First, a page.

The concept of “social reproduction” asserts that social institutions reproduce social inequities that exist in the larger society, especially in terms of socioeconomic class and race. While officers enter law enforcement with completely good intentions, they bring with them their past socialization.
So, where did they learn these attitudes that they are reproducing? They most certainly did not invent or create these negative belief systems. Rather, we all are born into a society that teaches us these biases.
These systemic inequities are pervasive throughout society. They are encoded into the individual’s consciousness and woven into the fabric of our social institutions, resulting in a stratified social order privileging dominant groups while restricting and disempowering marginalized groups.
Though usually subtle, the process by which systemic racism reproduces itself into law enforcement can also at times express itself quite blatantly. Take, for example, the North Miami Beach Police Department in Florida.
What members of the Florida National Guard found a few years ago when they showed up at a shooting range for their annual weapons qualifying training shocked and angered them. Before they arrived, the North Miami Beach Police Department conducted sniper training at the site using mug shots of African American men for target practice, and for some reason, they failed to remove the pictures.
For Guard Sergent Valerie Deant, this was extremely traumatic. One of the hanging mug shots was of her brother, Woody Deant, with a clear bullet hole in one of his eyes and another in the center of his forehead.
The Police Department took Woody Deant’s mug shot in 2000 after his arrest for drag racing that resulted in the death of two people. He served a 4-year prison sentence and today is a respected member of his community.
North Miami Beach Police Chief, J. Scott Dennis, defended the practice of using actual photographs in target practice because, he argued, it is important for facial recognition drills. All the faces profiled were of African-Americans.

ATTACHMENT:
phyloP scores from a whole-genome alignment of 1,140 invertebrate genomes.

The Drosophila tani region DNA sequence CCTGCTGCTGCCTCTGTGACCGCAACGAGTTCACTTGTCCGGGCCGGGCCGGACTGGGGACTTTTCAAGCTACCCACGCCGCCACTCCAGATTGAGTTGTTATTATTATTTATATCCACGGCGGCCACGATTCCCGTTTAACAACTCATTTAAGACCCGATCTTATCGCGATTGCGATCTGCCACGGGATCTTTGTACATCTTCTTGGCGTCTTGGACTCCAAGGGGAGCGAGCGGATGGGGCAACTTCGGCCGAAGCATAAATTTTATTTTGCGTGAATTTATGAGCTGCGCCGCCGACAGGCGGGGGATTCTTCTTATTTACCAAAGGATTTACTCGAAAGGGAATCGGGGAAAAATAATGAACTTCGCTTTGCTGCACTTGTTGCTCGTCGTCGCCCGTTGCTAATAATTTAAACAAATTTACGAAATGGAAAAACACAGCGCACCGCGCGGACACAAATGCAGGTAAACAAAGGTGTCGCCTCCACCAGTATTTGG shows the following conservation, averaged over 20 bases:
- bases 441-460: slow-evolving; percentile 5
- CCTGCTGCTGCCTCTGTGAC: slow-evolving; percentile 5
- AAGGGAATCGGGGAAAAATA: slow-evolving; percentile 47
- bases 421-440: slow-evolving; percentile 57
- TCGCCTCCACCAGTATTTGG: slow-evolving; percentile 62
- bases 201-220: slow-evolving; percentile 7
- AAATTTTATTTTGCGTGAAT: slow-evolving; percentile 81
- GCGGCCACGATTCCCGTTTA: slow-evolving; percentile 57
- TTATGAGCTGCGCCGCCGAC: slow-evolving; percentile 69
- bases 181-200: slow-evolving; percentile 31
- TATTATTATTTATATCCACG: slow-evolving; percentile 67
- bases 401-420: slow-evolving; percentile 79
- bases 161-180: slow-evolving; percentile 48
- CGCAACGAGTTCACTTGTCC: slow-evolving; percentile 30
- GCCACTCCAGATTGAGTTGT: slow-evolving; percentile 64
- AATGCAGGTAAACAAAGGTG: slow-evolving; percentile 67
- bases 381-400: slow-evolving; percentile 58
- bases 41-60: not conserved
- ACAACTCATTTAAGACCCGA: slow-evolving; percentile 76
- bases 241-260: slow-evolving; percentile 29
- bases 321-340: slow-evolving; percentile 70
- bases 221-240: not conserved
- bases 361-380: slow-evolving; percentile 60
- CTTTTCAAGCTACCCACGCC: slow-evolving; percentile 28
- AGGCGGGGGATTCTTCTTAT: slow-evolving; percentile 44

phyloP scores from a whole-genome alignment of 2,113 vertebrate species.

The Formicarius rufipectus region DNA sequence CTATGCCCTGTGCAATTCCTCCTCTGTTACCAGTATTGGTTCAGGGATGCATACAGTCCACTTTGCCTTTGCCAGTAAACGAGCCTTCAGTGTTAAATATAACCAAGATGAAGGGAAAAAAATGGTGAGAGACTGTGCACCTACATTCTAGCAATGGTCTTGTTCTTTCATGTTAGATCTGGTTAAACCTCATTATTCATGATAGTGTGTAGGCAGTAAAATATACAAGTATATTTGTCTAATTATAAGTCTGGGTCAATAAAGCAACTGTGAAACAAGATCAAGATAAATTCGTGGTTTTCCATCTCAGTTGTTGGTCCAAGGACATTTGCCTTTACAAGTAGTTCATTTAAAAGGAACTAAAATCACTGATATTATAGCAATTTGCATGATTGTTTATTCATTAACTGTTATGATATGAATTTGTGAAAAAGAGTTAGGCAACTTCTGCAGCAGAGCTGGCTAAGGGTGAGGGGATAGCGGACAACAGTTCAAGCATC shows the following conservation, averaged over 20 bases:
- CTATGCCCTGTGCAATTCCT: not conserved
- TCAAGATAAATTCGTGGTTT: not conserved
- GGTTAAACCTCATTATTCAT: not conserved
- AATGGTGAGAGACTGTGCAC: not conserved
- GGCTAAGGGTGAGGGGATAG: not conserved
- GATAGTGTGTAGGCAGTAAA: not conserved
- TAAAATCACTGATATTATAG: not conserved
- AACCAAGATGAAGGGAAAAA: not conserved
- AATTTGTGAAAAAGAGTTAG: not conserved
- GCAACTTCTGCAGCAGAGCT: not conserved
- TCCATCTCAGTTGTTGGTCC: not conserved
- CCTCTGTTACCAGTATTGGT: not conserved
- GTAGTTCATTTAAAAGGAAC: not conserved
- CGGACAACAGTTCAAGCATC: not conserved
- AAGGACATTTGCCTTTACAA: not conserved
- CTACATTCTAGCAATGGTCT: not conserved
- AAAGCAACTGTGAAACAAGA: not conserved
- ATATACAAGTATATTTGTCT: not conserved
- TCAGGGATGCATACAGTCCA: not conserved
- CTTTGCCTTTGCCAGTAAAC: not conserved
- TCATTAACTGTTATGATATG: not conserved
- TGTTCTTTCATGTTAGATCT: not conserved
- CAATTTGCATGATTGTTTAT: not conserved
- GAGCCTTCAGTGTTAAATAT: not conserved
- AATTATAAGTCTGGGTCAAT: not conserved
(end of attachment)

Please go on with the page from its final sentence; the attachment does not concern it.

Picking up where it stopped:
A Florida news station contacted a number of federal, state, and local law enforcement agencies to determine whether this type of training is a widespread practice. Every law enforcement agency contacted stated they use only commercially produced targets, rather than photographs of human beings.
Why did Chief Dennis believe it to be a good policy to further target (literally and figuratively) people who have paid for their past mistakes? Does this not, in fact, promote racial profiling and produce further distrust of police departments by the communities they are meant to serve?
Does this practice produce some sort of sadistic thrill on the part of the trainees? And if so, does it transfer when shooting real people?
By challenging social institutions such as law enforcement agencies, we are taking a necessary step in reducing and, one day, eliminating cultural bias to ensure that they work for everyone. But this is not enough.
White privilege is perpetuated and enhanced on many levels: personal, interpersonal, institutional, and society-wide. We much look into the mirror at ourselves as well. Especially for white people, we must come to realize our social conditioning and the ways we have internalized racism.
At this crossroads in our collective national consciousness, we have an opportunity to address the legacy of a divide on which this country was founded and move forward from the abyss and into a better future. If not, we will continue to repeat our greatest failures.